The World’s First Genetically Domesticated Foxes

In a canid report for Verge Science, writer/producer William Poor talks about a 60 year old experiment by Dmitri Belyayev, a Russian zoologist who sought to create domesticated fox companions by using selective behavior traits in breeding.

A number of the descended results of this experiment wound up on a ranch near San Diego, California, where they live with Amy and David Bassett. The Bassetts have grown to understand these domesticated vulpines, but note this genetic domestication is something very different than that found in traditional pets. While the foxes are friendly enough, they are not affectionate in the way that that dogs are. This question is part of the ongoing study, which is now being overseen by Lyudmila Trut at the Evolution Institute.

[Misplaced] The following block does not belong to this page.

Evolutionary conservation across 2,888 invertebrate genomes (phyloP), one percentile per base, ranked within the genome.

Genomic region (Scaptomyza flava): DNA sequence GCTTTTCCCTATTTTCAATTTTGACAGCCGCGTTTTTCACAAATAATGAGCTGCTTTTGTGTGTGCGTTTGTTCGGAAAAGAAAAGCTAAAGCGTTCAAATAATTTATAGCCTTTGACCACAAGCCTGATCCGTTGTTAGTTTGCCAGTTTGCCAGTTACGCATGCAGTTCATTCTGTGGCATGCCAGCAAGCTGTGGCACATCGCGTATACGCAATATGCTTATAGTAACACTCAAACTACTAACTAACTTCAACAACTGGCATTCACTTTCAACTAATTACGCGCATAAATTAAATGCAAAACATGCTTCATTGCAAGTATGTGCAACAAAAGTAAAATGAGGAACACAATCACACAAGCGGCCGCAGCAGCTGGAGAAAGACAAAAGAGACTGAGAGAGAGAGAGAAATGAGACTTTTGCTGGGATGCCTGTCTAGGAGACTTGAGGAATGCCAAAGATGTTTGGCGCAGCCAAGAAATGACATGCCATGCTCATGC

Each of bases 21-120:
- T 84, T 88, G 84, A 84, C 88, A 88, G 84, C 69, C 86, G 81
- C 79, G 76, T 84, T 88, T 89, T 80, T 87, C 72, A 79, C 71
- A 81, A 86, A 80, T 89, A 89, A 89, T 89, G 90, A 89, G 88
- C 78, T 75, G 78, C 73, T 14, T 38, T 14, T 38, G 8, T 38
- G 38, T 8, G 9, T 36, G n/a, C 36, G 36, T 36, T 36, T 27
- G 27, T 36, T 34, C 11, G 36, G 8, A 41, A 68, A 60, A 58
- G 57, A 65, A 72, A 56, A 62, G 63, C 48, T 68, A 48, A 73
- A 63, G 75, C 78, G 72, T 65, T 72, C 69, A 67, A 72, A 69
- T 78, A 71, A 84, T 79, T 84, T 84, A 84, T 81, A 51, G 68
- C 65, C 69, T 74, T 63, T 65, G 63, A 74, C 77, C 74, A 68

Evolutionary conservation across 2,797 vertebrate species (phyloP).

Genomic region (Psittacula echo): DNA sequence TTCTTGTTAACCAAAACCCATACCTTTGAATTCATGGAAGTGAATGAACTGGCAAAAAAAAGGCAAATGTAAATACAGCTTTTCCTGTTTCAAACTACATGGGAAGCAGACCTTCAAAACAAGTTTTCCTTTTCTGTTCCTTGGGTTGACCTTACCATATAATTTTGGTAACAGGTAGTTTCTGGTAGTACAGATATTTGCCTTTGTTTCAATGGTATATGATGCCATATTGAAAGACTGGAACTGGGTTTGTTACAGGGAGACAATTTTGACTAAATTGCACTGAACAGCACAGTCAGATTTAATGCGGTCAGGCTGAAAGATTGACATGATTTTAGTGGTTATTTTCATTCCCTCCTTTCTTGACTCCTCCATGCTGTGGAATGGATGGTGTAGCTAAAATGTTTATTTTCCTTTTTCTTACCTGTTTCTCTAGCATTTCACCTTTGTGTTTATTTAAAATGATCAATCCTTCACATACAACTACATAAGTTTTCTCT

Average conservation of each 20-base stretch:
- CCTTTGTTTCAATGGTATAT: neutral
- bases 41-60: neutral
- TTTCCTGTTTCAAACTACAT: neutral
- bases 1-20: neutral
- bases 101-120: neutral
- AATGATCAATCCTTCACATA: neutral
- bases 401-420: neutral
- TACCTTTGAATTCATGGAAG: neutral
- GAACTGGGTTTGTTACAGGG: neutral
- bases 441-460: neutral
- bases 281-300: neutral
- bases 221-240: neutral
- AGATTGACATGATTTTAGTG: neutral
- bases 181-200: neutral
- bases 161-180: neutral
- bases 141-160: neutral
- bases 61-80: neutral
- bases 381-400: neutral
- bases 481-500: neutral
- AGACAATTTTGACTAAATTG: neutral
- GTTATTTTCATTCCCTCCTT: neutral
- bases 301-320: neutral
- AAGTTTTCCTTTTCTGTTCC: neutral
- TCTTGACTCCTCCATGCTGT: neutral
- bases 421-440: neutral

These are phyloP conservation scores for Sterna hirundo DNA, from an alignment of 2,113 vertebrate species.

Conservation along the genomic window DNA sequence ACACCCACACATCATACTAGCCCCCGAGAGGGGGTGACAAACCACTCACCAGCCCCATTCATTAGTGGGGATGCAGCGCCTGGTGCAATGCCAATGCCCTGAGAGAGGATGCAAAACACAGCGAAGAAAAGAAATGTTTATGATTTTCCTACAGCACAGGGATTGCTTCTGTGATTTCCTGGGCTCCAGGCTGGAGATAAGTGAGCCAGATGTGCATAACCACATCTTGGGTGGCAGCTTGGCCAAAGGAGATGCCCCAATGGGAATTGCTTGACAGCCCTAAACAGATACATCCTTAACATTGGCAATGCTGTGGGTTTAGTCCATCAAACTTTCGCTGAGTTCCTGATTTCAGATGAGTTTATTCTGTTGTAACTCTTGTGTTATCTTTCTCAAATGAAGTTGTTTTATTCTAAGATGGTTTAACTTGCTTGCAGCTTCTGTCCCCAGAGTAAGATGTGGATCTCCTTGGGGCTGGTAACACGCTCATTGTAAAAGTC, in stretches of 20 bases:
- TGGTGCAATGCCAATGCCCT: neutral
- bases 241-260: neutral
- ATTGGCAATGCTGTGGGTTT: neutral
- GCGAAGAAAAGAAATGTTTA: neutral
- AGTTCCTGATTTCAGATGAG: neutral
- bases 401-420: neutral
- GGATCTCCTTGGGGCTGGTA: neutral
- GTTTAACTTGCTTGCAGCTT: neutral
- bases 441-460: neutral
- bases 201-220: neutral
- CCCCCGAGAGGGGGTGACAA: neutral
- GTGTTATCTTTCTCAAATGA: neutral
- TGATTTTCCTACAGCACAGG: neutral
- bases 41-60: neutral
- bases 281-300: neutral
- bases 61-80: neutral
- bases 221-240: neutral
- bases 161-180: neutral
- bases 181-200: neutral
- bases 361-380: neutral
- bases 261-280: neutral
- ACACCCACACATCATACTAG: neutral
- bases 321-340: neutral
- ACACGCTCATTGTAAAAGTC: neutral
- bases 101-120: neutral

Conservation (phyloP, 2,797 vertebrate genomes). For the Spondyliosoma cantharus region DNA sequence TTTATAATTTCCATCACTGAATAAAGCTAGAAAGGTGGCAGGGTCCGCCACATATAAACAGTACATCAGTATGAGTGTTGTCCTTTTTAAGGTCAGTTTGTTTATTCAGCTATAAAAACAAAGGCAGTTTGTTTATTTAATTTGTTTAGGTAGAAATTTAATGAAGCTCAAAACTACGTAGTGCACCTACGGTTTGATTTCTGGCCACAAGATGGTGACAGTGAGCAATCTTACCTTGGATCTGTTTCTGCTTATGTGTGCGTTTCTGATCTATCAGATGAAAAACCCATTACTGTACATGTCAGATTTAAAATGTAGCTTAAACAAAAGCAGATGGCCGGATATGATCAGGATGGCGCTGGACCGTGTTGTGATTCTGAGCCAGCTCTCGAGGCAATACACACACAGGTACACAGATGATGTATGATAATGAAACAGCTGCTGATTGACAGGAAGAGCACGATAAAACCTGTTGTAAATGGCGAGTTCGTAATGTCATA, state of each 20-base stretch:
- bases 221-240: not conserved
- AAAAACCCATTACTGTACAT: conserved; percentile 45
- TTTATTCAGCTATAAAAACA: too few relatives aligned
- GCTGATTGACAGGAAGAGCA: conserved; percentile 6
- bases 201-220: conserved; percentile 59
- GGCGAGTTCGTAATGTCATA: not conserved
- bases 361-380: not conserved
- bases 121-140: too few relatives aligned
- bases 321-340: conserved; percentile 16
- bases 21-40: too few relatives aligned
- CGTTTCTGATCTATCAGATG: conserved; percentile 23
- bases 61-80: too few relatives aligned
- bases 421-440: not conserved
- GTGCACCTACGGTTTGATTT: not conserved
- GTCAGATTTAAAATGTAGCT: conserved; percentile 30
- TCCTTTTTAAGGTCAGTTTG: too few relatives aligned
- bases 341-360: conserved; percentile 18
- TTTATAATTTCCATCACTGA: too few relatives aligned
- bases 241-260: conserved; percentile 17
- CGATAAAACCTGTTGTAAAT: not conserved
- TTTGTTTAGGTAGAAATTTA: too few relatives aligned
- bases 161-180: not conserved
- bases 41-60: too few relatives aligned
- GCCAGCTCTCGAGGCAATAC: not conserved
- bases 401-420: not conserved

We meet the very cute and very bizarre result of an almost 60-year-long experiment: they’re foxes that have been specially bred for their dog-like friendliness toward people. We do a little behavior research of our own, and discover what scientists continue to learn from the world’s most famous experiment in domestication.